Her move to Frankfurt played a great role in shaping her career. She reported on the democratic revolutions sweeping across Europe and soon became the go-to reporter for CNN.
She covered the Gulf War in 1990 and became a familiar face as she covered it from the Iraqi invasion of Kuwait to the victory of the U.S. coalition. Her groundwork and grit was recognized and she was soon asked to cover other countries. She also reported on the Kurdish uprising in Iraq.
In 1992, she went to Bosnia and Herzegovina to cover the war. Her fearlessness and courage was lauded and she was promoted as CNN’s chief international correspondent. She calls her visit and coverage of Bosnia the high point of her career.
From 1992 to 2010, Amanpour continued to report from the field in several countries, including Iraq, Afghanistan, Iran, Israel, Pakistan, Somalia, and Rwanda. She managed to secure exclusive interviews with world leaders.
She was contacted by Don Hewitt to come up with four or five in-depth international news reports from 1996 to 2005 each year as a special contributor. Her reportage not only made her more successful but garnered her more awards.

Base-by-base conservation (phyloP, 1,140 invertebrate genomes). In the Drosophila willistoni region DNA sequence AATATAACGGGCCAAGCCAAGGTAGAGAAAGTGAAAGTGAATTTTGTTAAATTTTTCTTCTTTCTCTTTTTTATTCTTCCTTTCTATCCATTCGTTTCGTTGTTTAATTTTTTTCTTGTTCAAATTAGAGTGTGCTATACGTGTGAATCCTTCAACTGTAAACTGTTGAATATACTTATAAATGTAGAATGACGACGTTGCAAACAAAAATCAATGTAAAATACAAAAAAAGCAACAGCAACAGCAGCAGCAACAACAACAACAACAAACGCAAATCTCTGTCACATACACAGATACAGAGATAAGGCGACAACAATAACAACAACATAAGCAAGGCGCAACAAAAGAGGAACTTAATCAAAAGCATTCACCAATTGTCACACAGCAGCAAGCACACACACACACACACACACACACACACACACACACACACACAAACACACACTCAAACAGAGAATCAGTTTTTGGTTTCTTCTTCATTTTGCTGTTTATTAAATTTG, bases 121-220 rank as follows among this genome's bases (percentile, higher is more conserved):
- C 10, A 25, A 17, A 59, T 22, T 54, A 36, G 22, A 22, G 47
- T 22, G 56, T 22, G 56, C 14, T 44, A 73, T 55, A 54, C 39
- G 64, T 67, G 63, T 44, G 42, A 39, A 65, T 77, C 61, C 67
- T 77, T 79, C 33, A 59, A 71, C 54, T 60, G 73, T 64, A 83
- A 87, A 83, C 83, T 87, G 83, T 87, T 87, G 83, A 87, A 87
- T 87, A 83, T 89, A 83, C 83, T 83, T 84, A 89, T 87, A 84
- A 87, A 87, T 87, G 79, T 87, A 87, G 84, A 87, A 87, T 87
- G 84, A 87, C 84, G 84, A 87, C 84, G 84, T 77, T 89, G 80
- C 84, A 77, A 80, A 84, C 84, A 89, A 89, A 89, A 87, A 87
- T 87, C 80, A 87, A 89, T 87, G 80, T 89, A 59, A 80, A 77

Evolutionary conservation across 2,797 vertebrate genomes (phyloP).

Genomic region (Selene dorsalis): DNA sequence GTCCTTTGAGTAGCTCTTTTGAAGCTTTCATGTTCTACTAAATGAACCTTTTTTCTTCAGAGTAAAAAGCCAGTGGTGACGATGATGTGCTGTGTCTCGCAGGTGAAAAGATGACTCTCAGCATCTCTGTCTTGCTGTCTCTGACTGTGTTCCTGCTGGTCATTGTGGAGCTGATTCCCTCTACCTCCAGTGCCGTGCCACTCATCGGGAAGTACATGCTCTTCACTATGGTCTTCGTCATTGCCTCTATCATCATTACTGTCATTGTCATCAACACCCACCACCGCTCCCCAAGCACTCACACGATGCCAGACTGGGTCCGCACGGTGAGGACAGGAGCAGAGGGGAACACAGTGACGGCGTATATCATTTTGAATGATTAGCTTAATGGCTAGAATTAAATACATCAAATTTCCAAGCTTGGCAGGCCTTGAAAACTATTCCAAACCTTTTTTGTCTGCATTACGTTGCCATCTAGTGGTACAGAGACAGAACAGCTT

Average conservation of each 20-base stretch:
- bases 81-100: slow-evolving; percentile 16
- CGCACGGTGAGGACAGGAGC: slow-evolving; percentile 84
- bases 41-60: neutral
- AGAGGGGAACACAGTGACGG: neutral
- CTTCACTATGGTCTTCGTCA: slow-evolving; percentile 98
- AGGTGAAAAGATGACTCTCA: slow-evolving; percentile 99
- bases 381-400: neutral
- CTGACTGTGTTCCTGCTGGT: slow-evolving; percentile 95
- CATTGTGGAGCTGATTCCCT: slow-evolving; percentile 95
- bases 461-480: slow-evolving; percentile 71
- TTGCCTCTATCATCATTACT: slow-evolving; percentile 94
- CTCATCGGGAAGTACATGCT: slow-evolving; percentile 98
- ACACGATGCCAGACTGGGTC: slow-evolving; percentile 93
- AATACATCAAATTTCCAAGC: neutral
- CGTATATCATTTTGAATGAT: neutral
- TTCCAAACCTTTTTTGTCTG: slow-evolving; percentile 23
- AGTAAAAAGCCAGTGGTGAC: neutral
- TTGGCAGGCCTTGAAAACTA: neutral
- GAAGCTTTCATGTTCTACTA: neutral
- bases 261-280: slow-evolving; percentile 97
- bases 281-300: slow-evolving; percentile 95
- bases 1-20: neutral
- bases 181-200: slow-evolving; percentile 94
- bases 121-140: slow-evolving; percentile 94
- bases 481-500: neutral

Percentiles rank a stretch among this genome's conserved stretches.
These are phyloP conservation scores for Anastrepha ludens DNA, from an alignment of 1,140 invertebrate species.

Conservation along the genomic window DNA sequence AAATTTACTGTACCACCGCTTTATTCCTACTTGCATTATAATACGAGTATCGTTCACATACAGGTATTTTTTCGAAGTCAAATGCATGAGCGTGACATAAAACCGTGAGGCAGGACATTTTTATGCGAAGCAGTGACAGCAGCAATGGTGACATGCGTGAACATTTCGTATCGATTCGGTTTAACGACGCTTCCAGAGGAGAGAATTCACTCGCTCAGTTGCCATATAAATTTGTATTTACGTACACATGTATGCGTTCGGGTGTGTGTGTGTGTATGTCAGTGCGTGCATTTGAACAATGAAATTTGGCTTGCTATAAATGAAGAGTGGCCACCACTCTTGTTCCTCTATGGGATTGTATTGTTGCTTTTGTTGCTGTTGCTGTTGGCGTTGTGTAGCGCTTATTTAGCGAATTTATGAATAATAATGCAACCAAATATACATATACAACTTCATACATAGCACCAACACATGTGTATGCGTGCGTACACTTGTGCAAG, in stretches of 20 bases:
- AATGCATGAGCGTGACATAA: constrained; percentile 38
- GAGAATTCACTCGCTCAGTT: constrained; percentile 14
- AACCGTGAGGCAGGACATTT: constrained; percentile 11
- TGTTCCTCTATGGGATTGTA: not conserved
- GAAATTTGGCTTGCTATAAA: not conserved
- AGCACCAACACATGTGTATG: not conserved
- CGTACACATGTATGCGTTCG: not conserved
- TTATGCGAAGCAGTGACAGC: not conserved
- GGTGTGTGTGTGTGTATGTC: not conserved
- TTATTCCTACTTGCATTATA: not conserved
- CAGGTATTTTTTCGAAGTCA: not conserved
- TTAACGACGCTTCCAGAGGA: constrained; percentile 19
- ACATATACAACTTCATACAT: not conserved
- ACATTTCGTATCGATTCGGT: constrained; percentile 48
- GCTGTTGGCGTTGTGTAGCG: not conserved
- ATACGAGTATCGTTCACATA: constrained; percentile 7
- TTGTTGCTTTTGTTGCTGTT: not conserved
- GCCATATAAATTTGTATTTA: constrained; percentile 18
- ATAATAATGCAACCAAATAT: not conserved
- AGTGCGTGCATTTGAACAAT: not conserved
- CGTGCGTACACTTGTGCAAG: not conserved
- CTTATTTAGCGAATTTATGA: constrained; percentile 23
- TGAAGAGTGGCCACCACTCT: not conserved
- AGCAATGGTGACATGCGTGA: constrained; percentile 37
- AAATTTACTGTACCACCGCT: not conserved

She was the first correspondent to interview Tony Blair, Pakistani president Pervez Musharraf and Afghan President Hamid Karzai after the 9/11 attacks. During the Arab Spring, she interviewed Libya's former leader 'Colonel' Muammar Gadhafi. She was also the last journalist who interviewed Egypt's President Hosni Mubarak.
Among her other coverage and exclusives are the interviews with President Nicolas Maduro, President Dilma Rousseff, Constantine II of Greece, Ameera al-Taweel, Tom Hanks and Meryl Streep. She considers her interview with Sudan’s President Omar Hassan al-Bashir her toughest.
She has to her credit several award-winning documentaries, including ‘Where Have All the Parents Gone?’ (2006) which focused on Kenyan children orphaned because of AIDS. The documentaries ‘In the Footsteps of bin Laden’ (2006) and The War Within (2007) covered the atmosphere of Islamic unrest in the United Kingdom.
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In March 2010, Amanpour announced that she would be working with ABC News and leave CNN after a long stint of 27 years. She anchored ‘This Week’ at ABC. However, the ratings for the show dipped when she was the anchor.